My point?  If someone wants to install a second/alternative browser, then they are going to be more technically inclined to begin with.  Item #1 just makes it harder for everyone involved.

post #15 of 42
Quote:
Originally Posted by pedromartins View Post

Again, in this case, the law is stupid.

 

We have choice now, we are not forced to use crappy windows machines anymore. So, if Microsoft wants to give a certain user experience with their services (browser, mail app, etc) like Apple does, they have every right to do so. It's their product. Don't like it? Don't buy it, buy an iOS/OSX/Android/linux device instead.

 

They should block that chrome spyware thing.


Yes, but this affair is more than 10 years old. The law may be stupid, that doesn't change that you have to respect it, then after maybe try to change it.

post #16 of 42

EU should forget about this now. The browser wars are over. Webkit won.

post #17 of 42
Quote:
Originally Posted by Tallest Skil View Post

 

You mean "just wait until Apple has to quintuple cover Samsung's court costs and pay a billion in damages to Samsung's reputation".

 

Don't understand this?  What are you implying?

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post #18 of 42
Originally Posted by Crowley View Post
Don't understand this?  What are you implying?


That Apple will lose and be forced to pay Samsung. Seems to be the way cases go.

Originally Posted by Slurpy

There's just a TINY chance that Apple will also be able to figure out payments. Oh wait, they did already… …and you’re already fucked.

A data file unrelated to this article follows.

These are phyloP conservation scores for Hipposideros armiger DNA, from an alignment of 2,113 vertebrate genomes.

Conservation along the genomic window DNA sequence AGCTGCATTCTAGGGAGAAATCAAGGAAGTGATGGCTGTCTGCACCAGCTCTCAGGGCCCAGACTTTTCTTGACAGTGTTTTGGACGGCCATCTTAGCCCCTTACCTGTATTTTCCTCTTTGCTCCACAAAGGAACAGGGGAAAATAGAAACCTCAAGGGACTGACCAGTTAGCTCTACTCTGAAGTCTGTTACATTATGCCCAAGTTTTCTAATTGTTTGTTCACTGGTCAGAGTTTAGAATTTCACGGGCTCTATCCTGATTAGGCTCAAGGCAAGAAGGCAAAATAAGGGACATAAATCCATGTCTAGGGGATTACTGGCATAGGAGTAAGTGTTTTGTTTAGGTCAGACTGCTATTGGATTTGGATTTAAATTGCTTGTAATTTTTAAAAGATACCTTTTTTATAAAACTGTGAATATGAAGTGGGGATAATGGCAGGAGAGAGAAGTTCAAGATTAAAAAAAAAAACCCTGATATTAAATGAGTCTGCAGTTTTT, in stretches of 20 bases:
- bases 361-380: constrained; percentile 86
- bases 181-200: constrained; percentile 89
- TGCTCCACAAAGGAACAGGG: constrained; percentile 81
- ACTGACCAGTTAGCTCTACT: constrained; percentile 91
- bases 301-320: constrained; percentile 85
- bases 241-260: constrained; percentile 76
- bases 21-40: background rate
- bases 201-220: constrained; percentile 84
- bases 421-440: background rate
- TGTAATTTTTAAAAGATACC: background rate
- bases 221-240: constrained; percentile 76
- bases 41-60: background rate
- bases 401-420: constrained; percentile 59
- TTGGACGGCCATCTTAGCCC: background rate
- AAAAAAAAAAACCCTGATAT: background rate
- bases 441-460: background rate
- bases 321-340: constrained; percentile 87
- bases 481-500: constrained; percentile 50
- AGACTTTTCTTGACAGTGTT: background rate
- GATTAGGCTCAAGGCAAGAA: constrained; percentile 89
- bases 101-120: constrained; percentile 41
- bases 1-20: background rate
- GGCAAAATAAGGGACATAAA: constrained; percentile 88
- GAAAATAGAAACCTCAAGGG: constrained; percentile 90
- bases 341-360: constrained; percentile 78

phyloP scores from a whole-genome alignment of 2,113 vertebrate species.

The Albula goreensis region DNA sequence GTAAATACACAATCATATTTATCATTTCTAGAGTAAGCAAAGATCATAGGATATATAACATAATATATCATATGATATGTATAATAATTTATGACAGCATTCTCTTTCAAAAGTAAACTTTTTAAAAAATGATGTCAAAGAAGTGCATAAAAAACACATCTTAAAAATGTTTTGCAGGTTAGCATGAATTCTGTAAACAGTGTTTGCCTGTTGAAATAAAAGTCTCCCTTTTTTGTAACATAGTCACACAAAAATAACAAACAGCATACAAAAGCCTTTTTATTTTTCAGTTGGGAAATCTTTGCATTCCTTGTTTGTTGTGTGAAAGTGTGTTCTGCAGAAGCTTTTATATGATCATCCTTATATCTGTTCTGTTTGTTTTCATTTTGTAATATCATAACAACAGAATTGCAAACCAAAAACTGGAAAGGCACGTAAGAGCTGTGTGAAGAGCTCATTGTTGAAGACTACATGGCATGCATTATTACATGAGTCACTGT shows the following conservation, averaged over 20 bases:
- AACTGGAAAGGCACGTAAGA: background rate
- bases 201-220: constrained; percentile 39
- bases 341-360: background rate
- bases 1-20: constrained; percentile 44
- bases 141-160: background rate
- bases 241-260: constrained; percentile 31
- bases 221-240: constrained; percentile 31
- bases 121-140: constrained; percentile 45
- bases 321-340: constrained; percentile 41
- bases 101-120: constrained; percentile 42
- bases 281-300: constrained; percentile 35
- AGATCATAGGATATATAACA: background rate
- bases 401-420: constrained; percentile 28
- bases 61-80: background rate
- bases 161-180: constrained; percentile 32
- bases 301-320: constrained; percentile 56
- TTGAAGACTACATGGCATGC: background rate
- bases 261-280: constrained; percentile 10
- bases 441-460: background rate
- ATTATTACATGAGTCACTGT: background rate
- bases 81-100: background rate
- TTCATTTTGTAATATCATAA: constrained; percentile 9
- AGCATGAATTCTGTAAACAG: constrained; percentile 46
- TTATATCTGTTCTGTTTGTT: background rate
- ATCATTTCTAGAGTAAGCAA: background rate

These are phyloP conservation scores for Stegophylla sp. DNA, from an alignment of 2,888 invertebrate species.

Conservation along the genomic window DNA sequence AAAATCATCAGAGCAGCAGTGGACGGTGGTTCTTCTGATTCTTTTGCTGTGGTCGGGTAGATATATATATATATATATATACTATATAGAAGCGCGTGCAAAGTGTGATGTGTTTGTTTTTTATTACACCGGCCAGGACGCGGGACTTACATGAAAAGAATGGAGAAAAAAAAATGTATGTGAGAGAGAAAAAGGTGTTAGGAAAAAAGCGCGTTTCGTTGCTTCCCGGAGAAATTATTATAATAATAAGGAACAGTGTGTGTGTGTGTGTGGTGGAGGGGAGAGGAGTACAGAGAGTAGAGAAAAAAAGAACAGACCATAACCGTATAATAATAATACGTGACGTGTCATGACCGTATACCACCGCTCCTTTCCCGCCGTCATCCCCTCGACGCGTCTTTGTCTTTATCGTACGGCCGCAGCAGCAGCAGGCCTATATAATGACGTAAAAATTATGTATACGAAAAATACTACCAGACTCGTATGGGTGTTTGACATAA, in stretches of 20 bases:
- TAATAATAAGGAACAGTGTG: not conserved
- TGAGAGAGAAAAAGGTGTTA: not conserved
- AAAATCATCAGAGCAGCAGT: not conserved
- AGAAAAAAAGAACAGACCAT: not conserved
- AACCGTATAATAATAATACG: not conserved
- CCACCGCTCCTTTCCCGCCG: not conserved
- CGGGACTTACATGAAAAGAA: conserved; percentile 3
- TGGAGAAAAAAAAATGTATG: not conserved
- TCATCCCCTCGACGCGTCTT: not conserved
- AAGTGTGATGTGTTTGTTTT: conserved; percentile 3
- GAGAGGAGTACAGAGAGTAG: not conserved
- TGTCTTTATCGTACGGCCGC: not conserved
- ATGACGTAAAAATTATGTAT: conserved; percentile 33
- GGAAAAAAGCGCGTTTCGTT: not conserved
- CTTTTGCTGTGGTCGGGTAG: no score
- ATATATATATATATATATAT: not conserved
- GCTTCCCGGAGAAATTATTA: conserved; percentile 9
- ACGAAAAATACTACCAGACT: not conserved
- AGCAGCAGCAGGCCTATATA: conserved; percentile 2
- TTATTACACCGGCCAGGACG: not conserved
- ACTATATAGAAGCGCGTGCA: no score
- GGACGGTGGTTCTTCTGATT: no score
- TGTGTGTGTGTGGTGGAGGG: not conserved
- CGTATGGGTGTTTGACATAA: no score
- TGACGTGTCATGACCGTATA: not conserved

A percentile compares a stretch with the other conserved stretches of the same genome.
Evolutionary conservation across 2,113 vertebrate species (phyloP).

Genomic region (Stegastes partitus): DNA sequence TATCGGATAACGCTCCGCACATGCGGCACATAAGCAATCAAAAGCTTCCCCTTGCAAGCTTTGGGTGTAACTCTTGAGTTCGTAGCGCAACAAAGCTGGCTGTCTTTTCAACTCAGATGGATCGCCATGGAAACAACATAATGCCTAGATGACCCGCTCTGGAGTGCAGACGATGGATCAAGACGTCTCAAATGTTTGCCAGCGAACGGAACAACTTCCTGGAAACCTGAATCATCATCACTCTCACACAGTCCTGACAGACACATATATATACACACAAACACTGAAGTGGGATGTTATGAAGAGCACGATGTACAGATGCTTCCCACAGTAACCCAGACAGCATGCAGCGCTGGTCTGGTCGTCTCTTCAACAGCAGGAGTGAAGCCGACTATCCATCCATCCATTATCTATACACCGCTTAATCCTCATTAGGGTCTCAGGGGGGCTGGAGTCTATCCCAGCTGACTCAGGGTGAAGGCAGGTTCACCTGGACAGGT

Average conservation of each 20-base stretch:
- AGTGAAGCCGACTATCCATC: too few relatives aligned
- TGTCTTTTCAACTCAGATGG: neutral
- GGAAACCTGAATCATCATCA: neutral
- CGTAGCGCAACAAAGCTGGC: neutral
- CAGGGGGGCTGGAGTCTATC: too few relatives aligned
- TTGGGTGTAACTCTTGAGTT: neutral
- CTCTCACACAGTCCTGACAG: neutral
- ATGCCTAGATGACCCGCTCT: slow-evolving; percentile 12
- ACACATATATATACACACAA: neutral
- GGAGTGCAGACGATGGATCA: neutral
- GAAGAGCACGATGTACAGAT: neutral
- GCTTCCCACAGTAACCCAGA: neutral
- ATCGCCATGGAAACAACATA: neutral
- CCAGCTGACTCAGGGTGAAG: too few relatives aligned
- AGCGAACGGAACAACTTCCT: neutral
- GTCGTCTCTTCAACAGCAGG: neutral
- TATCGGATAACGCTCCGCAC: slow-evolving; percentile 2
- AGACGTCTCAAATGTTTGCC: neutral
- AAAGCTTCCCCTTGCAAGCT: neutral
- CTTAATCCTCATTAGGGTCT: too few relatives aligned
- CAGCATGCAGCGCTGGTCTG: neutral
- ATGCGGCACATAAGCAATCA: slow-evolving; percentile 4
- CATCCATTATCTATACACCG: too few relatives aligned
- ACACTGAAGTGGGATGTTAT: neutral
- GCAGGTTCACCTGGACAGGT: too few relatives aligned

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Originally Posted by Slurpy

There's just a TINY chance that Apple will also be able to figure out payments. Oh wait, they did already… …and you’re already fucked.

 

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post #19 of 42

One quick question, does chromeOS allow changing the default browser ?
 

post #20 of 42
Quote:
Originally Posted by ClemyNX View Post


Yes, but this affair is more than 10 years old. The law may be stupid, that doesn't change that you have to respect it, then after maybe try to change it.

So MS had to include every single browser in existence with Windows? I can make a browser today and sue MS for not including it in their OS, because it's unfair to me that these other browsers get preferential treatment?
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"Just because something is deemed the law doesn't make it just" - SolipsismX
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post #21 of 42
Quote:
Originally Posted by igriv View Post

What? The world's most popular browser is Chrome:

http://www.w3counter.com/globalstats.php

As he stated, WebKit won.

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"There is no rule that says the best phones must have the largest screen." ~RoundaboutNow

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post #22 of 42
Quote:
Originally Posted by AppleInsider View Post

"I hope this decision will make companies think twice before they even think of intentionally breaching their obligations or even of neglecting their duty to ensure strict compliance," he said.
 

I see where the problem is.

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post #23 of 42
Quote:
Originally Posted by mstone View Post

I see where the problem is.

pre-cognitive thought? Who'd have thunk it?

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"There is no rule that says the best phones must have the largest screen." ~RoundaboutNow

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"There is no rule that says the best phones must have the largest screen." ~RoundaboutNow

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post #24 of 42
Quote:
Originally Posted by igriv View Post

To amplify slightly on your point: One of Apple's historical advantages was that the machines work "out of the box". A machine which ships without an operational browser is at a very serious competitive disadvantage. The EU ruling is just dumb (yes, it's the law, and MS is supposed to comply, but it IS dumb).